information, including the identity of the originator of the SIP including the identity of the originator of the SIP request, to
request, to certain privileged askers. The end-users that makes certain privileged askers. The end-users that make requests should
requests should have some way to inform authorization services of the have some way to inform authorization services of the attributes that
attributes that should be shared with particular destinations. should be shared with particular destinations.
Assertions themselves might be scoped to a particular SIP Assertions themselves might be scoped to a particular SIP transaction
transaction, SIP dialog, or possibly have a longer lifetime. The or SIP dialog, or they might have a longer lifetime. The recipient
recipient of an assertion associated with a SIP request needs to have of an assertion associated with a SIP request needs to have some way
some way to verify that the authorization service intended that this to verify that the authorization service intended that this assertion
assertion could be used for the request in question. However, the could be used for the request in question. However, the format of
format of assertions is not specified by these requirements. assertions is not specified by these requirements.
Trait assertions for responses to SIP requests are outside the scope Trait assertions for responses to SIP requests are outside the scope
of these requirements; it is not clear if there is any need for the of these requirements; it is not clear if there is any need for the
recipient of a request to provide authorization data to the recipient of a request to provide authorization data to the
requestor. requestor.
Trait-based authorization has significant applicability to SIP. Trait-based authorization has significant applicability to SIP.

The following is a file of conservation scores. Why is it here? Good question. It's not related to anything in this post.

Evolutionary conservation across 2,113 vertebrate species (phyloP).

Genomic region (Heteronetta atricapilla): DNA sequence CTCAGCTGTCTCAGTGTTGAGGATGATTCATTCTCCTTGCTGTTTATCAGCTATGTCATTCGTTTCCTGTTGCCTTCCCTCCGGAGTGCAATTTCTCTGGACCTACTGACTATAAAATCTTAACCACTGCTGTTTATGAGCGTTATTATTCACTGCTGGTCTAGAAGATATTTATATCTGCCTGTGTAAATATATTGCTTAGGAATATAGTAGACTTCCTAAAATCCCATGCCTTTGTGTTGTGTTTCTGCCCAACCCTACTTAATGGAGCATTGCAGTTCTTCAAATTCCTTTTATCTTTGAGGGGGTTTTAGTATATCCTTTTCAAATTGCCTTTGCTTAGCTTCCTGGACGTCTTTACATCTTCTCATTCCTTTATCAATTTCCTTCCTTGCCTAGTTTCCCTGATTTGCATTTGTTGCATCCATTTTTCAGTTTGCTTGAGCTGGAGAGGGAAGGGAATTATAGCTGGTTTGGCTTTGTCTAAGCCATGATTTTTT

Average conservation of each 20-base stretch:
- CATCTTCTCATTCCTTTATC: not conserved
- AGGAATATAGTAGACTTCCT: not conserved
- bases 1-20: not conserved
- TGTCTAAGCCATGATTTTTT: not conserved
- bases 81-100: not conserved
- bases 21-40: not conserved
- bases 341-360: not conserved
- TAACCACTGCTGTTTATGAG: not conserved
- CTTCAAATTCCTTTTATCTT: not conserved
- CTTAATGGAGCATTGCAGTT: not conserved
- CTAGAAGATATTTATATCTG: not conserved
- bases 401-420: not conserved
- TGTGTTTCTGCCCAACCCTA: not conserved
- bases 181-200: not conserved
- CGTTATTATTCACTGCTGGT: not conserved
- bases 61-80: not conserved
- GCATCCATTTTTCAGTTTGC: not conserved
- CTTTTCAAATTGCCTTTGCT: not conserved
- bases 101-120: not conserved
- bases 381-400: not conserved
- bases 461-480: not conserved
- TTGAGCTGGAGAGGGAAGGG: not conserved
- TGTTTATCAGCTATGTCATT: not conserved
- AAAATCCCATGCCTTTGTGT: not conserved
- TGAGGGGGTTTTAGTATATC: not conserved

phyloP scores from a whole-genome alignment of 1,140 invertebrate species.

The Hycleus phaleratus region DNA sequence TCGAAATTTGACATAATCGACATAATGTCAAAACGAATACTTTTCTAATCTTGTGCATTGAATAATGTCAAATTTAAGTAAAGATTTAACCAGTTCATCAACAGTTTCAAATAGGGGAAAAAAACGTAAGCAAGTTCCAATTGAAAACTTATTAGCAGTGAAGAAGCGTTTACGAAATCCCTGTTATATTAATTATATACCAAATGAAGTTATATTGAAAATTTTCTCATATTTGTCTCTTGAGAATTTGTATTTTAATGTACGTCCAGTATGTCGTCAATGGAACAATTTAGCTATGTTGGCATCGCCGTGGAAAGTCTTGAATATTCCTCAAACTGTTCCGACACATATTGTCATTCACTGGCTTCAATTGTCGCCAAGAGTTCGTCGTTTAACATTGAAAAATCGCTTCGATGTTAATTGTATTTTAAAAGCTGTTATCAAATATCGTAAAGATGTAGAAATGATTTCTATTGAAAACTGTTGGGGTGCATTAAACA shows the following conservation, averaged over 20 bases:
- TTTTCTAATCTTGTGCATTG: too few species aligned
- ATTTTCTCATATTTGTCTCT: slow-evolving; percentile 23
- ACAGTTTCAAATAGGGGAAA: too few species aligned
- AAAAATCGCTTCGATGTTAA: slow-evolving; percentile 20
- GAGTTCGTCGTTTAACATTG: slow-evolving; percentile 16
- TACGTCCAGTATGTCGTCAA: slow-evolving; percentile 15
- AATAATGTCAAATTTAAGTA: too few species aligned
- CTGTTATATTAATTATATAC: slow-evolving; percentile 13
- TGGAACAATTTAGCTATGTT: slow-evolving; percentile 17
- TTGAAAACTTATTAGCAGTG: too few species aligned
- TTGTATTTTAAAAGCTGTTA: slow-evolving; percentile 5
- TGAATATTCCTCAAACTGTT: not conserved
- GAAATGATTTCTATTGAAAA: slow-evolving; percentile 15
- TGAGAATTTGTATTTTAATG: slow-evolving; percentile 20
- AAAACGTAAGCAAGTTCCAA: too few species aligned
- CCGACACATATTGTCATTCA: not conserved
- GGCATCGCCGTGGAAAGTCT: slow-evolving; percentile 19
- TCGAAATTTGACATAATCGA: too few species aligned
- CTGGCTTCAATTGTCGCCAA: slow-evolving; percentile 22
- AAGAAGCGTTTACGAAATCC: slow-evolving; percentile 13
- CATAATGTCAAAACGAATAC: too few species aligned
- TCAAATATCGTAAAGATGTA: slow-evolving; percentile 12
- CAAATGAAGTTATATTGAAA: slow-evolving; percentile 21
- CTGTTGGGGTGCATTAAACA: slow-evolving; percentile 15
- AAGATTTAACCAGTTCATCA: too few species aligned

There are numerous instances in which it is valuable to assert There are numerous instances in which it is valuable to assert
particular facts about a principal other than the principal's particular facts about a principal other than the principal's
identity to aid the recipient of a request in making an authorization identity to aid the recipient of a request in making an authorization
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The following use cases are by no means exhaustive, but provide a few The following use cases are by no means exhaustive, but provide a few
high-level examples of the sorts of services that trait-based high-level examples of the sorts of services that trait-based
authorization might provide. All of the cases below consider authorization might provide. All of the cases below consider
interdomain usage of authorization assertions. interdomain usage of authorization assertions.
4.1. Settlement for Services 4.1. Settlement for Services
When endpoints in two domains share real-time communications When endpoints in two domains share real-time communications
services, sometimes there is a need for the domains to exchange services, sometimes there is a need for the domains to exchange
accounting and settlement information in real-time. The operators of accounting and settlement information in real-time. The operators of
valuable resources (for example, PSTN trunking, conference bridges, valuable resources (for example, Public Switched Telephone Network
or the like) in the called domain may wish to settle with the calling (PSTN) trunking, conference bridges, or the like) in the called
domain (either with the operators of the domain, or a particular domain may wish to settle with the calling domain (either with the
user), and some accounting operations might need to complete before a operators of the domain or a particular user), and some accounting
call is terminated. For example, a caller in one domain might want operations might need to complete before a call is terminated. For
to access a conference bridge in another domain, and the called example, a caller in one domain might want to access a conference
domain might wish to settle for the usage of the bridge with the bridge in another domain, and the called domain might wish to settle
calling domain. Or in a wireless context, a roaming user might want for the usage of the bridge with the calling domain. Or in a
to use services in a visited network, and the visited network might wireless context, a roaming user might want to use services in a